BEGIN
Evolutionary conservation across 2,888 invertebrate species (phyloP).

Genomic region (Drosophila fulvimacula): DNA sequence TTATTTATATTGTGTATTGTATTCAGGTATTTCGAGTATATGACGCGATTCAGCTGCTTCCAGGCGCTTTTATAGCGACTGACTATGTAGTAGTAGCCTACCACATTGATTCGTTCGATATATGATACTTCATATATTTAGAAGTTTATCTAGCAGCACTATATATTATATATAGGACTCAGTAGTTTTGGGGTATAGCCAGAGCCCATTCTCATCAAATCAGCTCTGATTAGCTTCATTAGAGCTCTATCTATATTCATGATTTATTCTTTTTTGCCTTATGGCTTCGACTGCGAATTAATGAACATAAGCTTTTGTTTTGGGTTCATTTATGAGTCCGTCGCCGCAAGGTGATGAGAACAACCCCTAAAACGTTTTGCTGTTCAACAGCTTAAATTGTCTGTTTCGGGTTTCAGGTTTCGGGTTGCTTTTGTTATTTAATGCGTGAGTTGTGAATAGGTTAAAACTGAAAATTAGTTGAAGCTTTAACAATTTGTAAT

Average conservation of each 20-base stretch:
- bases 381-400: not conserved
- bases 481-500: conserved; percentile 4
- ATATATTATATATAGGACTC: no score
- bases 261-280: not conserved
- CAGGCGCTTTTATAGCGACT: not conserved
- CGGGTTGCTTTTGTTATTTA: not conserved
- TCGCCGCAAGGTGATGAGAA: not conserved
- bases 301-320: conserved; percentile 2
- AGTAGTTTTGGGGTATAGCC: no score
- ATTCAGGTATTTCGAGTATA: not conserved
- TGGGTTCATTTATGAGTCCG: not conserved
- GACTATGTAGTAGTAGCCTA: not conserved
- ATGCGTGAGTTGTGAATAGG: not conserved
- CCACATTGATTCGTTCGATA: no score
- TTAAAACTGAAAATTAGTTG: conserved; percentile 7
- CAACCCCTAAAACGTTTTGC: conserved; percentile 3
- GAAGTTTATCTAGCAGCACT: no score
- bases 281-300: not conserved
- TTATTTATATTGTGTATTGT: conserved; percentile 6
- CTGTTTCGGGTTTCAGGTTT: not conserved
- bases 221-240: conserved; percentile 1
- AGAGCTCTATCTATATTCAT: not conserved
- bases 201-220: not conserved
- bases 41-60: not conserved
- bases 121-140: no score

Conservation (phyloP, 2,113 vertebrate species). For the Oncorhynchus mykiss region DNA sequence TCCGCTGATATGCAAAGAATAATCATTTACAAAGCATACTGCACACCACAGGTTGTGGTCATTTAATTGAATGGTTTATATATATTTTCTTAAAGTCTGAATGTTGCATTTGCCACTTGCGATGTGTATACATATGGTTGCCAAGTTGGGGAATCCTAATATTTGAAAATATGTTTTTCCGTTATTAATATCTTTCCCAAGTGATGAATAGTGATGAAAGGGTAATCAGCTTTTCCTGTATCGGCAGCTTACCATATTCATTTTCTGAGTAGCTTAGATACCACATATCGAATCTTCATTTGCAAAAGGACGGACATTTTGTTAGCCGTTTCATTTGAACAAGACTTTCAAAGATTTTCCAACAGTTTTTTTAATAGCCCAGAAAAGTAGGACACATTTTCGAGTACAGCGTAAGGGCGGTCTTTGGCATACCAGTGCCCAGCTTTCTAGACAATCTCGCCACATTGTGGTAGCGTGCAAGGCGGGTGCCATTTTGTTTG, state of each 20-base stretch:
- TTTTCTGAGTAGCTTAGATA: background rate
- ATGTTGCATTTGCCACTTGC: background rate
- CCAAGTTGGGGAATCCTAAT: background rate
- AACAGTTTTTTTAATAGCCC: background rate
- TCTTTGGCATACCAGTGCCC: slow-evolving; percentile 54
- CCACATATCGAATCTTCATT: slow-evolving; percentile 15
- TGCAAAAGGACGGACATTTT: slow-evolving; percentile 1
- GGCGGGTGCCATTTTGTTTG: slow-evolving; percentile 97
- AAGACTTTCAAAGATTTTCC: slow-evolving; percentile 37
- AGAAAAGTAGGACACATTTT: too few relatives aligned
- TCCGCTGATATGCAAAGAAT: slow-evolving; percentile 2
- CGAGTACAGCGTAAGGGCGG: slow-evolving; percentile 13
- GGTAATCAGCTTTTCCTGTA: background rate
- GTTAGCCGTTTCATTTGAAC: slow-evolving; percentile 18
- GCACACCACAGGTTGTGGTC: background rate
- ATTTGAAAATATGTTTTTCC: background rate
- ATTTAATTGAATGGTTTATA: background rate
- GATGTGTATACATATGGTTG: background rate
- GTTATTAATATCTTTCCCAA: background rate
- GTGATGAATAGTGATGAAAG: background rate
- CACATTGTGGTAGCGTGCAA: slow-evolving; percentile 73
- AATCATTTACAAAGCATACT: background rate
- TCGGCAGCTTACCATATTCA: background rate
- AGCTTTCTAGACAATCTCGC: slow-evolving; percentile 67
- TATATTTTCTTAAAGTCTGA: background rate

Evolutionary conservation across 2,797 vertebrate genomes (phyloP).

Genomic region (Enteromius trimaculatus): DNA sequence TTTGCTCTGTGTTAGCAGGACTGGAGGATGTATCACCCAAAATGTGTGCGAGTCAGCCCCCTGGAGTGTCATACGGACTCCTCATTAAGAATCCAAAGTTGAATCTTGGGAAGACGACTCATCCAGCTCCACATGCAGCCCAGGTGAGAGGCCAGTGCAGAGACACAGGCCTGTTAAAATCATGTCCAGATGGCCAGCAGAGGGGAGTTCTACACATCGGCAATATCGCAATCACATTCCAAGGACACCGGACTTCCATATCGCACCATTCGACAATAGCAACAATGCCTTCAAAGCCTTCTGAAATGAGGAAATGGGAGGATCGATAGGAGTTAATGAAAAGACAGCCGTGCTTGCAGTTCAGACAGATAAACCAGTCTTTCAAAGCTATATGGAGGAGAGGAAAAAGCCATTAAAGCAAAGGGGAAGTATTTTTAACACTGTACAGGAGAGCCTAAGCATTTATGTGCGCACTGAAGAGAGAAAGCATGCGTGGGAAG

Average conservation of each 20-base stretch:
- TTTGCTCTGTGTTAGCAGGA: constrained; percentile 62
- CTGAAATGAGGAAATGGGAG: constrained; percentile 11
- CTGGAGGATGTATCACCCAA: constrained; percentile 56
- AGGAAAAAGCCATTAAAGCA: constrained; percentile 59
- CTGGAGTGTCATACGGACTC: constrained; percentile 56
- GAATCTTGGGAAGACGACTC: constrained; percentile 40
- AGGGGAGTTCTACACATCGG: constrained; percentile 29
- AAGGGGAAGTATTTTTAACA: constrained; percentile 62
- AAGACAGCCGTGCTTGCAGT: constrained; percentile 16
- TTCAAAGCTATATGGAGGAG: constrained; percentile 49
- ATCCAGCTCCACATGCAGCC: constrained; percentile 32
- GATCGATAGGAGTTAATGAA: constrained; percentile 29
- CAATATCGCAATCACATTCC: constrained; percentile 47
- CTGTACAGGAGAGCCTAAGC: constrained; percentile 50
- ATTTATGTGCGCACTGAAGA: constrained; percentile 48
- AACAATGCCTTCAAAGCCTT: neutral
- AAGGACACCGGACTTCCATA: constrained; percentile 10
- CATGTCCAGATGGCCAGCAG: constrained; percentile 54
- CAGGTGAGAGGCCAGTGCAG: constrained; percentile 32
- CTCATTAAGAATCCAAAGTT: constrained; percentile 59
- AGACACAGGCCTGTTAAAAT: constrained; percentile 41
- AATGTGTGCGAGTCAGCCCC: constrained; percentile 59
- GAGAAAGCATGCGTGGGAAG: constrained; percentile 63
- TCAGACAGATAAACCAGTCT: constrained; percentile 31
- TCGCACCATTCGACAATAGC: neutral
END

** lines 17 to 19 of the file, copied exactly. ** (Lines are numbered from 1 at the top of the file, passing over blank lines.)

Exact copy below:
- CCACATTGATTCGTTCGATA: no score
- TTAAAACTGAAAATTAGTTG: conserved; percentile 7
- CAACCCCTAAAACGTTTTGC: conserved; percentile 3